Shares of Netflix (NFLX) are soaring almost 7% Monday after the provider of streaming entertainment content unveiled a deal for a new original series with DreamWorks Animation (DWA). Netflix said the deal is the largest for original content in the company’s history with a 300 hours of fresh content expected.
The deal for Netflix comes on the heels of the success of “House of Cards,” the company’s flagship original series, and at a time when the company needs to fill a void in its animated programming. Less than a month, ago Netflix let its content agreement with media giant Viacom (VIA) expire and that deal included popular animated series such as “Dora The Explorer” and “SpongeBob SquarePants,” reports Rex Crum for MarketWatch.
News of the Netflix/DreamWorks agreement is benefiting one ETF and it is a fund that some investors may not think features the largest allocation the stock. The First Trust ISE Cloud Computing Index Fund (SKYY) is up 2.1% on the Netflix news. While Netflix fits the bill as a “hot” or “story” stock, it is does not command a large presence in the ETF world. [Netflix Sell Off Weighs on Internet ETFs]
Despite the fact that Netflix usually is not the first stock investors associate with cloud computing, SKYY is the ETF with the largest weight to the stock at almost 6.6%. That makes Netflix SKYY’s second-largest holding behind Oracle (ORCL), according to First Trust data.
Cloud computing refers to the delivery of a service instead of an actual physical product to the consumer, utilizing a network (such as the Internet) to transfer software, information, and other shared resources. [Chart of the Day: Cloud Computing ETF]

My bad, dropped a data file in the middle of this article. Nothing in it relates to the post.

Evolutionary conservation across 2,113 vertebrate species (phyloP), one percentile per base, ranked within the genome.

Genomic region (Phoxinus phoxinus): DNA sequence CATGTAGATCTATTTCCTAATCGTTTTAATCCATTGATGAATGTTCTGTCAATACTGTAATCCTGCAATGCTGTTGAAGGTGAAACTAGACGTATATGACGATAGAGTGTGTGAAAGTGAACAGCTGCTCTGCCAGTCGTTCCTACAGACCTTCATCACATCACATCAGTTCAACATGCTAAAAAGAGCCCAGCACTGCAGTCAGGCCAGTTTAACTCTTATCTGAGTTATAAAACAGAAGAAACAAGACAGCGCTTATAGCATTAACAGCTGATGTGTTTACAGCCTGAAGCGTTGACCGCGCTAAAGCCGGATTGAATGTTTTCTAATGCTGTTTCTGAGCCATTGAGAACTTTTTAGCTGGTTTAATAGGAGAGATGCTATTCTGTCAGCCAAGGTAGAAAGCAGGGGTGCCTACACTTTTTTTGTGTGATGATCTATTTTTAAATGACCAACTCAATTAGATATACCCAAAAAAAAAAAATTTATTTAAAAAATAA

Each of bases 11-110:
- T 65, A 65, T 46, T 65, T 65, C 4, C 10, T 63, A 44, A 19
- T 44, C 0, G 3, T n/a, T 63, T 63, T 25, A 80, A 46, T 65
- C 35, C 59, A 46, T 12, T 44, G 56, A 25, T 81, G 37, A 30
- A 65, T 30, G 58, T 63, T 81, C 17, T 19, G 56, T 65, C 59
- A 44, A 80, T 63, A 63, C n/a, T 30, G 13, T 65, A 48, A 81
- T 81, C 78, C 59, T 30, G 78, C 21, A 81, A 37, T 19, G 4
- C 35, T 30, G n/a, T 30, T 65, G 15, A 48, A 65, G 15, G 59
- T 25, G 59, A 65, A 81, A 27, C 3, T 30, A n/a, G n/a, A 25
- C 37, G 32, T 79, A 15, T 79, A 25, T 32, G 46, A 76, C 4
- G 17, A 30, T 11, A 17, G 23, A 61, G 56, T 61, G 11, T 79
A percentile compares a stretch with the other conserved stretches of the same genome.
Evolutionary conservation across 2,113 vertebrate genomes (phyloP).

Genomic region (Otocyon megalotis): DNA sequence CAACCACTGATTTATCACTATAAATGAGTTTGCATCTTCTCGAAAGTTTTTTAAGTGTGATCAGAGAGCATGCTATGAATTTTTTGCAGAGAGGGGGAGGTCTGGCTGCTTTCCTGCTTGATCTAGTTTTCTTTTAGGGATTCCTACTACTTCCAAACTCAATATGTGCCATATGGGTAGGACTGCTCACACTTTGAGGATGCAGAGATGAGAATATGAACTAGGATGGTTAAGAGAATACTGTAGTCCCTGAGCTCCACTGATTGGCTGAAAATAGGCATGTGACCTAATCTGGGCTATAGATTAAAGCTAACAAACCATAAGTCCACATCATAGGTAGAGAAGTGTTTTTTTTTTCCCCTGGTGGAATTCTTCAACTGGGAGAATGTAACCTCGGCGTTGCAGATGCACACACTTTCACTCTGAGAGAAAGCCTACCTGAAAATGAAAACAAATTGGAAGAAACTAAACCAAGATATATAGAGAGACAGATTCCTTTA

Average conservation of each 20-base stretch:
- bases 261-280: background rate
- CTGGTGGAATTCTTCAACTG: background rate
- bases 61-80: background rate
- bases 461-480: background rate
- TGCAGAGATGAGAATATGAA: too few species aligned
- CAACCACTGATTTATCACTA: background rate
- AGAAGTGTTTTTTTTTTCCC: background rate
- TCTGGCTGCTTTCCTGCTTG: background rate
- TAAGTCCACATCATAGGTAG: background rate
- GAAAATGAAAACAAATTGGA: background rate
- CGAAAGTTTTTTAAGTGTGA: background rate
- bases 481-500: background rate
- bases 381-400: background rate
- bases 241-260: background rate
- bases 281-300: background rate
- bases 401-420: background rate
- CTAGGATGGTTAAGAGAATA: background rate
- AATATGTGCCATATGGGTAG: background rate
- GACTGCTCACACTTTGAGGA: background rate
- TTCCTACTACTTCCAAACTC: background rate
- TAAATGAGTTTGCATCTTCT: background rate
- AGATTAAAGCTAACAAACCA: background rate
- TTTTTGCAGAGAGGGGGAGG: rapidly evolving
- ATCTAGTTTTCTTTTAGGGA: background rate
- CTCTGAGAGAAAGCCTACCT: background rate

When SKYY debuted nearly two years ago, some critics assailed the fund for being too much of a niche concept to appeal to investors. However, the ETF has attracted almost $94 milion in assets under management and has posted gains of 15% in the past 12 months.
Obviously, Netflix is a recognizable stock and one that makes it easy for investors to pay some attention to SKYY every now and then. However, the ETF could offer some long-term growth as spending on public cloud services is expected to jump to $210 billion by 2016 from less than $80 billion in 2010, reports Louis Columbus for Forbes.
ETF Trends editorial team contributed to this post.
The opinions and forecasts expressed herein are solely those of Tom Lydon, and may not actually come to pass. Information on this site should not be used or construed as an offer to sell, a solicitation of an offer to buy, or a recommendation for any product.
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